The omnichannel experience is most commonly put into an example using an online or brick-and-mortar retailer, citing the journey of being able to track purchases across several platforms. Obviously for you as a veterinary service, not too many purchases will be going through an online portal. However, omnichannel communication is still very much a viable strategy that should be on your radar.

Take this example: A potential client asks her friends on Facebook for a recommendation for a vet for their dog. Fortunately, she has a common connection with a client of yours, and he links her to your Facebook page. From there, she is able to call or make an online appointment. The client comes in for her appointment, gives you her information, and has a smooth, inviting, and informative visit with her pet. She makes her payment, the receptionist makes note of the pet’s records, and another appointment for a checkup in six months is set up, all within your cloud-based software. Later, she checks her email and sees the receipt for the transaction, an appointment reminder, and an easy electronic survey through a review site about her experience, which is all sent automatically. Now, with integrated software like fetch, patients can receive educational information about their pet’s care from the trusted voice of authority–their veterinarian.sent with Voice of the Vet messages.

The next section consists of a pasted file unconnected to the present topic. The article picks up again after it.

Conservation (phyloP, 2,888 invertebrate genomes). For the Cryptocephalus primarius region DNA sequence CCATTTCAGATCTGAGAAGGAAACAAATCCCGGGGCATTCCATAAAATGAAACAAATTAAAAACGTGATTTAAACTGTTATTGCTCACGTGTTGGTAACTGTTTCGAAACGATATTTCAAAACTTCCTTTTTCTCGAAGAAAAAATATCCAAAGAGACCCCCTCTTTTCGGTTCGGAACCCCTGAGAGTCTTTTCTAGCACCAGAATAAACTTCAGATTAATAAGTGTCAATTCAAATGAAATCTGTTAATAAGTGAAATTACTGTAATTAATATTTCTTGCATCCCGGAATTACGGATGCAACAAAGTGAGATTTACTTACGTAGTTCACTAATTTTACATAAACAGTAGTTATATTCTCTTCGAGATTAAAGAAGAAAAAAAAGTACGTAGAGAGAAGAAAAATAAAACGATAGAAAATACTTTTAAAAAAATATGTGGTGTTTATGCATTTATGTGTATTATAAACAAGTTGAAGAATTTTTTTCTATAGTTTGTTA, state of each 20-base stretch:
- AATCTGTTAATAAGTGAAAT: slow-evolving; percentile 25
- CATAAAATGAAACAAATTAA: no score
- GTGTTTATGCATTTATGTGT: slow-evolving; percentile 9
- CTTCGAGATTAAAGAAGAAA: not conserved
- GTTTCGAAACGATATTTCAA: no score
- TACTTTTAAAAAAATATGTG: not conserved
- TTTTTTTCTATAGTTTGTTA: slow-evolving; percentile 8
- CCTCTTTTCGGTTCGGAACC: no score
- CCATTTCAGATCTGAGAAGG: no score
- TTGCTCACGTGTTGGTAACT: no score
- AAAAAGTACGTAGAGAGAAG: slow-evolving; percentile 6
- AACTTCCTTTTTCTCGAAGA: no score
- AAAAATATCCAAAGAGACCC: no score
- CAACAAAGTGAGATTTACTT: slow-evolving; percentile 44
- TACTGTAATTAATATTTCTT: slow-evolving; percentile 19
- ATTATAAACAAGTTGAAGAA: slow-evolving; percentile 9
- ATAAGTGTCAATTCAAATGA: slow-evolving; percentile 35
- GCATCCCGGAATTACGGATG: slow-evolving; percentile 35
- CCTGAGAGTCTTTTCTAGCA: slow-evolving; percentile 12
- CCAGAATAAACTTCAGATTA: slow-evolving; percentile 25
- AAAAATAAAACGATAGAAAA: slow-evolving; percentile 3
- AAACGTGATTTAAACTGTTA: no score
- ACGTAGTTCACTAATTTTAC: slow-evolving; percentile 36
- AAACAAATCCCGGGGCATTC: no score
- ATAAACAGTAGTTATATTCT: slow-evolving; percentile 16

This is the ideal situation for an omnichannel experience for a client. Combined with your exceptional service, this seamless setup will ensure that this client brings her pet back to you time and time again.

3. Use your best player: the Veterinarian.

No matter how nice and accommodating the staff is, your clients are there for guidance and expertise about the health of their pets. And no one provides this level of assurance and education better than the veterinarian.